Shirky and Trippi’s investigation of the Dean campaign presents two different pictures of the campaign, an outsiders and an insider’s perspective, but both clearly note instances which were detrimental to Dean’s success. Firstly, Shirky examines how the public perception of Dean’s lead came to exist. The entire Dean campaign believed they were in the lead, but many measures were incorrectly used as measures of support. The Dean campaign motivated many volunteers and led a unique web campaign, but many of these factors did not lead to success in Iowa or New Hampshire. While some might argue that this was due to the internet minority thesis and geographical affinity, which meant that volunteers in New York could not affect the outcome in Iowa, there were many false assumptions made. For example, the effort and the fervor that vollunteers expressed did not translate into votes for Dean. The movement-like atmosphere of the Dean campaign was powerful, as Trippi notes, but not enough to persuade the amount of voters necessary. Additionally, the novelty of the campaign’s heavily online nature was not as persuading as expected. Overall, the unique nature of Dean’s campaign was unable to pass the tests of the real world.
Trippi, who worked on the Dean campaign, noted many successes that he felt were powerful within the campaign. Such as the power Dean had to motivate individuals to tell their own stories or feel interested in politics again. Yet the campaign was plagued by fears about the detriment that could be caused by a hacking incident in an online-focused campaign. Additionally, the idea of having an open source blog to encourage debate was novel, but also led to spam comments by anti-Dean individuals. The campaign also grew quickly, due to the ease of use of many of the online tools set up by the staff. However, the staff themselves lacked the experience to capitalize on the regular growth of the campaign.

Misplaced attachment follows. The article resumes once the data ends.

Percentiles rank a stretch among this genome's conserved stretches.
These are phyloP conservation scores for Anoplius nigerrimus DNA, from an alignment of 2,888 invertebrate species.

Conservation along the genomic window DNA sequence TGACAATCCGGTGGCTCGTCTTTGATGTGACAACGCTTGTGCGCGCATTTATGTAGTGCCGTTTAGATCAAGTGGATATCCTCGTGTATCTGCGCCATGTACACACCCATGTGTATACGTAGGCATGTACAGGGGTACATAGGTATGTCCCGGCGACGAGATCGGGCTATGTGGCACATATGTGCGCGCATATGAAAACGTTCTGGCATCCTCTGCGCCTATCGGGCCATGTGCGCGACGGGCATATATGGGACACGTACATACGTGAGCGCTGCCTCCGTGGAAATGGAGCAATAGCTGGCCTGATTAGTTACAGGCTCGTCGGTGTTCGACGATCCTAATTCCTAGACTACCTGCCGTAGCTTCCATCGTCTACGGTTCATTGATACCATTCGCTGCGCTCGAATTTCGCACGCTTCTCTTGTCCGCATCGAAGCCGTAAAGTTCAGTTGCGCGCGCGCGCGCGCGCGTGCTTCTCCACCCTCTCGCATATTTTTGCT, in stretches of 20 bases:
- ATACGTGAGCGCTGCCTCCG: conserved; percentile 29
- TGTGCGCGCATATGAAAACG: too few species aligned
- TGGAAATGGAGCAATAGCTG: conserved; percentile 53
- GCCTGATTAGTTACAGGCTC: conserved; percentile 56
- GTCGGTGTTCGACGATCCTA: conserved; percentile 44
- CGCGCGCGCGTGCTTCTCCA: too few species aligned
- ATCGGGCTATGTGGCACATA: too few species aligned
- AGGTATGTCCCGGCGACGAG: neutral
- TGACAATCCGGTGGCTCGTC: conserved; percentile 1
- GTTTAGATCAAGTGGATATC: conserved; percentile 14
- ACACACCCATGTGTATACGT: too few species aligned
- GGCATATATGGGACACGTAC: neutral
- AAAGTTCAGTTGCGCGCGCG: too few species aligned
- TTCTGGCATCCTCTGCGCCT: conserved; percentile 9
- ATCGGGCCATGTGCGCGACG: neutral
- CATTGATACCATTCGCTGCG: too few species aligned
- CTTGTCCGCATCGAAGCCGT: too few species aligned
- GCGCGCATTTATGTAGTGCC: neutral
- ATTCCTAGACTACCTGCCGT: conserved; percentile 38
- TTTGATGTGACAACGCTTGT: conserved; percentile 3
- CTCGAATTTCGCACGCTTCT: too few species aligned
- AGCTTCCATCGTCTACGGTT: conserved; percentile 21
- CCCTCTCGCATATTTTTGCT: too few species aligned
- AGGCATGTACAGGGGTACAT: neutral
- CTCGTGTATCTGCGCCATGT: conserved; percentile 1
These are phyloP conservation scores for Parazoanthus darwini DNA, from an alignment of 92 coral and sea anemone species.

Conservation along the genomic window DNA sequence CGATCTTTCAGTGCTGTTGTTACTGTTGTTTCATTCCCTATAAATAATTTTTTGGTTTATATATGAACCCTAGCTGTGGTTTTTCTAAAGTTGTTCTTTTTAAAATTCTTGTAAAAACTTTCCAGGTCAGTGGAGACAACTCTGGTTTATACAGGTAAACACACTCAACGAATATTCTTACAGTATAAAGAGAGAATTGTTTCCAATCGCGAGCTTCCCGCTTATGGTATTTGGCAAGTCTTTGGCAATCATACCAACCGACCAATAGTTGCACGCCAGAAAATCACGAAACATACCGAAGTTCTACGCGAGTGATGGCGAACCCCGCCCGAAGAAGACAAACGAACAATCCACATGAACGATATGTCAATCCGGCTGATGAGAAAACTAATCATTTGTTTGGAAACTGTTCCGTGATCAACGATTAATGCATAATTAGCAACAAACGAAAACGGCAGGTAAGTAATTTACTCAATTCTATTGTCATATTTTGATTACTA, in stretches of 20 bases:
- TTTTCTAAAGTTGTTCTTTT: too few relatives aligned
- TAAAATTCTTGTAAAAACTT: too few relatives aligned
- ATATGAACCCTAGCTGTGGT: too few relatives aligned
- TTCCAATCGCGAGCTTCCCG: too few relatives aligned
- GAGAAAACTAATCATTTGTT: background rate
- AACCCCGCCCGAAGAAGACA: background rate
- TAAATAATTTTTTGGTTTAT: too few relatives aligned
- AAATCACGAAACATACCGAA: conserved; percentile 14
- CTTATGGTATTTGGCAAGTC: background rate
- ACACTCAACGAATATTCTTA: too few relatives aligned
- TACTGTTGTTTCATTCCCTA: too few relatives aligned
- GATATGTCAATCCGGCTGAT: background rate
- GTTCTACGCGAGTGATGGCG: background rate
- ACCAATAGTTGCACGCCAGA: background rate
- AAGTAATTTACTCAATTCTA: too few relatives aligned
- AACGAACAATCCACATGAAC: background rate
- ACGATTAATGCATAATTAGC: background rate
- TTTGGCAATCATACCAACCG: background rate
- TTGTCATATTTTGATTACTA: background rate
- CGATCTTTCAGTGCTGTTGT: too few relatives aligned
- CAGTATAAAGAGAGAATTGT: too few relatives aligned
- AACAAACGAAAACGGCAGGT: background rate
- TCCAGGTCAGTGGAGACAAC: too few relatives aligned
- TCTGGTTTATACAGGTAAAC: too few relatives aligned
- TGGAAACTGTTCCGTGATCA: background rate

Both Shirky and Trippi noted how the Dean campaign, to a fault, focused on the individual. Shirky noted a vollunteer who told his own story when door-knocking, encouraging others to share their stories with him. While this generated interest, it did not motivate votes. Trippi, too, felt empowered by the personal stories that Dean inspired, such as an elderly man who had previously felt marginalized by politics. But both authors also note the negative aspects of the Dean campaign. Shirky detailed the small minority of individuals who chose Dean on election day — niche groups of very liberals, individuals who prioritized Iraq, or people who had chosen their candidate a month before, when Dean attacked Bush. Trippi charts the highs and lows of working for the Dean campaign, which had powerful but not long lasting measures of success, such as the high levels of funds raised on the Sleepless Summer Tour. Overall, the downfall of the Dean campaign was easy to see in hindsight by both authors, but the early warning signs were all but ignored. What changes could have been made earlier by the Dean campaign to potentially improve its success?